It took 20 minutes to inspect 15 vehicles in two lanes, so there's about a 35 minute wait on line. Sometimes one of the inspection booths stops working, so there's only one.
S., the DCO representative, says that it's because of a manpower shortage, so one of the booths sometimes isn't manned. Also, the soldiers aren't very experienced in conducting the inspections, unlike the MP's.
The x-ray vehicle is closed. It opens after 9:00. There's no dog.
Trucks are detoured to Awarta.
The soldier in the pillbox counted 16 cars on line at 8:35.
9:30 - More than 20 cars. Only one lane open. We telephoned A. R., but then the second lane opened. It doesn't seem that any more can be done, because there's no room for another lane. The problems began when some of the restrictions on cars were lifted. Before that there was almost no traffic. On the other hand, the checkpoint wasn't prepared for the increase.
We saw S., the DCO representative, return an ID to a driver. He told us that the driver passed them driving wildly, and almost hit them. They took pity on him and didn't call the police; they just detained him at the checkpoint for two hours.
The pedestrian checkpoint
Most of the traffic in the morning is to Nablus.
At 8:00 we counted 118 people entering during 20 minutes.
At 9:00, 115 during 5 minutes.
Few people leaving. At 8:00 7 people left during 10 minutes.
There were never more than 15 people on all the lines.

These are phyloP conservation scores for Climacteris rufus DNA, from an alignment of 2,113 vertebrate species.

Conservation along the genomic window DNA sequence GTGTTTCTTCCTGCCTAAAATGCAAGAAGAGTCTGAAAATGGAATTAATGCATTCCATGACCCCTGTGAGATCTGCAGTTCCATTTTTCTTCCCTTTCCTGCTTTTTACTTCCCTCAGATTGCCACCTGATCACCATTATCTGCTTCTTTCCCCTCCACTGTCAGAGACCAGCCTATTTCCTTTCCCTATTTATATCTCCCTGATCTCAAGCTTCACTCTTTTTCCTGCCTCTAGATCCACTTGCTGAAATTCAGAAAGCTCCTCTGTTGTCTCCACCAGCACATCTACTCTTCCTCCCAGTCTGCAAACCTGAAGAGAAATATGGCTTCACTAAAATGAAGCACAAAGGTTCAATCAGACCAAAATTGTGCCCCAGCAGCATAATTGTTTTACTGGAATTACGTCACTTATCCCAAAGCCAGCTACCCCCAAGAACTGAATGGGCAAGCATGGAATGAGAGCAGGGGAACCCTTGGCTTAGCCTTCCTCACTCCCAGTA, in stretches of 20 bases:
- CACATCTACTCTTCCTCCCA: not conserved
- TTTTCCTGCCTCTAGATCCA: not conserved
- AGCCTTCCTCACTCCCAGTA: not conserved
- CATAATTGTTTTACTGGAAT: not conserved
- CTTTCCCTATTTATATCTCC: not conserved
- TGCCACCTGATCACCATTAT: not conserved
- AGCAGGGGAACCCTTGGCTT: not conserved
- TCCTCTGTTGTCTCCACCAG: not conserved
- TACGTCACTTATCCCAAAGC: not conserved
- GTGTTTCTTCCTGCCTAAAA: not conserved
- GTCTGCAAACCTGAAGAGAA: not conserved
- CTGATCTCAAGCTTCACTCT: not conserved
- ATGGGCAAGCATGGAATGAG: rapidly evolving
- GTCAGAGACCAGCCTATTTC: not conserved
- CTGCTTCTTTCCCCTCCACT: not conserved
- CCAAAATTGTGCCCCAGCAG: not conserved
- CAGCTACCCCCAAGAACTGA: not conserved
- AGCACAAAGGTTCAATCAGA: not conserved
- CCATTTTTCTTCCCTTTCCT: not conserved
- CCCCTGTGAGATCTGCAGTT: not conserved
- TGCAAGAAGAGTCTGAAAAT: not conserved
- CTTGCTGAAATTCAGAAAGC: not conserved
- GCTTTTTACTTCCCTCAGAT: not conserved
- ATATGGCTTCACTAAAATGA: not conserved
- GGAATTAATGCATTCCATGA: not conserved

At the old checkpoint (two months ago), many more pedestrians waited to exit at this hour. One explanation might be that more people now go through in cars, despite the wait. It may also be that the inspection is faster at the new checkpoint.
Inspections are conducted in two lanes, besides the humanitarian lane.
At 9:30, 25 men were inspected during 20 minutes. There's about a 10 minute wait. We can't see the inspection booth for the humanitarian lane from where we have to stand.
The inspection is carried out quietly; people go through the repetitive motions like robots, like an assembly line: through the turnstile (which rotates when the female MP in the booth pushes a button), empty pockets, remove jacket, through the magnemometer, and if it beeps start removing belt, shoes, take out ID, go to the window, give ID, back to the counter, start dressing, take the ID through the lower slot, continue dressing. Lift packages or bags onto a higher shelf, remove contents so the female MP behind the window can see, and then exit through another turnstile.
Someone didn't follow procedures (we didn't understand where he erred), and was immediately punished by the female MP. He was ordered to "ruh ‘l'aw'rah" (go back), immediately obeyed, returned to the turnstile and awaited new instructions. Woe to him who doesn't obey exactly as expected by the voice from within the concrete cube.
The parking lot. A few stands selling snacks and drinks, all on carts that can be removed if necessary. It turns out they're still being harassed, but without violence.
We spoke to Muhammad, the youth selling candy for one shekel. He say's he's 15, but looks like he's 12. His father had a vegetable stand in the parking lot, and is now unemployed. Muhammad is the family's only wage earner. He sells about NIS 30 each day.
Za'tara - 17 cars from Nablus, two inspection lanes open. No cars from the west.
Kif'l Hars - Sometimes there's a flying CP next to the pillbox at the entrance to the village, but there's none today.